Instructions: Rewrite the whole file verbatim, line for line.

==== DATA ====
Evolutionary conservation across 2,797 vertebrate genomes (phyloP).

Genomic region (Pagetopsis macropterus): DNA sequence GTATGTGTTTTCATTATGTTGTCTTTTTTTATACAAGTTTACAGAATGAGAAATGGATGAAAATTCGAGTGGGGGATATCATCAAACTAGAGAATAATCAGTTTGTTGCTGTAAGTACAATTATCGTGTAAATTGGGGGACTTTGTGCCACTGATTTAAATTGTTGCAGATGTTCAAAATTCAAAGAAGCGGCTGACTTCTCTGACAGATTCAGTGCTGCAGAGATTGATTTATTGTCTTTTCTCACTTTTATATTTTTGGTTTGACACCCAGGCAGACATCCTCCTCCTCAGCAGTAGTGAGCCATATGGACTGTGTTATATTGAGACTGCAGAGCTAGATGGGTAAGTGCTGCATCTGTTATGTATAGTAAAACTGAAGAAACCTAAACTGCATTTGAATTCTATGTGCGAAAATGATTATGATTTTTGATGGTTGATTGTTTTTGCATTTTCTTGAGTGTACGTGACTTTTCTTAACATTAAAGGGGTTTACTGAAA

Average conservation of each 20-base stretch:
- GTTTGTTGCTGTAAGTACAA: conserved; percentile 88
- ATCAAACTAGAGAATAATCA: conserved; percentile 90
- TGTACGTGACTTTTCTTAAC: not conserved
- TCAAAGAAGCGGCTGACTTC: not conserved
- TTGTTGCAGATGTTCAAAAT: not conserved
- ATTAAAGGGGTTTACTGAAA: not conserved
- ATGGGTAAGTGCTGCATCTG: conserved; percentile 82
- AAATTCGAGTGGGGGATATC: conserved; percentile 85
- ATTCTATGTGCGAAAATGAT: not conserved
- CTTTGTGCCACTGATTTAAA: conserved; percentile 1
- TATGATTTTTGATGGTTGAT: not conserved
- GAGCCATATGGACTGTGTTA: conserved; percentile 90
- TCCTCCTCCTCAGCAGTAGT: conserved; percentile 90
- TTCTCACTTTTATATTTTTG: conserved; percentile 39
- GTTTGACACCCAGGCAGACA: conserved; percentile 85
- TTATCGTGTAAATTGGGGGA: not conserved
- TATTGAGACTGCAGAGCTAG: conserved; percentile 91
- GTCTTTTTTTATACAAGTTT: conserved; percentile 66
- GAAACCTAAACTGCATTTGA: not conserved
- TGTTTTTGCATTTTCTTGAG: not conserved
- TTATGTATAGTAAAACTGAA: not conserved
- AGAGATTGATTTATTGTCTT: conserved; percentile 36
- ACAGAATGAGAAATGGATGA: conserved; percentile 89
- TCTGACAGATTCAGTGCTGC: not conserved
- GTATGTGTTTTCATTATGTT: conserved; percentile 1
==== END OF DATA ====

Evolutionary conservation across 2,797 vertebrate genomes (phyloP).

Genomic region (Pagetopsis macropterus): DNA sequence GTATGTGTTTTCATTATGTTGTCTTTTTTTATACAAGTTTACAGAATGAGAAATGGATGAAAATTCGAGTGGGGGATATCATCAAACTAGAGAATAATCAGTTTGTTGCTGTAAGTACAATTATCGTGTAAATTGGGGGACTTTGTGCCACTGATTTAAATTGTTGCAGATGTTCAAAATTCAAAGAAGCGGCTGACTTCTCTGACAGATTCAGTGCTGCAGAGATTGATTTATTGTCTTTTCTCACTTTTATATTTTTGGTTTGACACCCAGGCAGACATCCTCCTCCTCAGCAGTAGTGAGCCATATGGACTGTGTTATATTGAGACTGCAGAGCTAGATGGGTAAGTGCTGCATCTGTTATGTATAGTAAAACTGAAGAAACCTAAACTGCATTTGAATTCTATGTGCGAAAATGATTATGATTTTTGATGGTTGATTGTTTTTGCATTTTCTTGAGTGTACGTGACTTTTCTTAACATTAAAGGGGTTTACTGAAA

Average conservation of each 20-base stretch:
- GTTTGTTGCTGTAAGTACAA: conserved; percentile 88
- ATCAAACTAGAGAATAATCA: conserved; percentile 90
- TGTACGTGACTTTTCTTAAC: not conserved
- TCAAAGAAGCGGCTGACTTC: not conserved
- TTGTTGCAGATGTTCAAAAT: not conserved
- ATTAAAGGGGTTTACTGAAA: not conserved
- ATGGGTAAGTGCTGCATCTG: conserved; percentile 82
- AAATTCGAGTGGGGGATATC: conserved; percentile 85
- ATTCTATGTGCGAAAATGAT: not conserved
- CTTTGTGCCACTGATTTAAA: conserved; percentile 1
- TATGATTTTTGATGGTTGAT: not conserved
- GAGCCATATGGACTGTGTTA: conserved; percentile 90
- TCCTCCTCCTCAGCAGTAGT: conserved; percentile 90
- TTCTCACTTTTATATTTTTG: conserved; percentile 39
- GTTTGACACCCAGGCAGACA: conserved; percentile 85
- TTATCGTGTAAATTGGGGGA: not conserved
- TATTGAGACTGCAGAGCTAG: conserved; percentile 91
- GTCTTTTTTTATACAAGTTT: conserved; percentile 66
- GAAACCTAAACTGCATTTGA: not conserved
- TGTTTTTGCATTTTCTTGAG: not conserved
- TTATGTATAGTAAAACTGAA: not conserved
- AGAGATTGATTTATTGTCTT: conserved; percentile 36
- ACAGAATGAGAAATGGATGA: conserved; percentile 89
- TCTGACAGATTCAGTGCTGC: not conserved
- GTATGTGTTTTCATTATGTT: conserved; percentile 1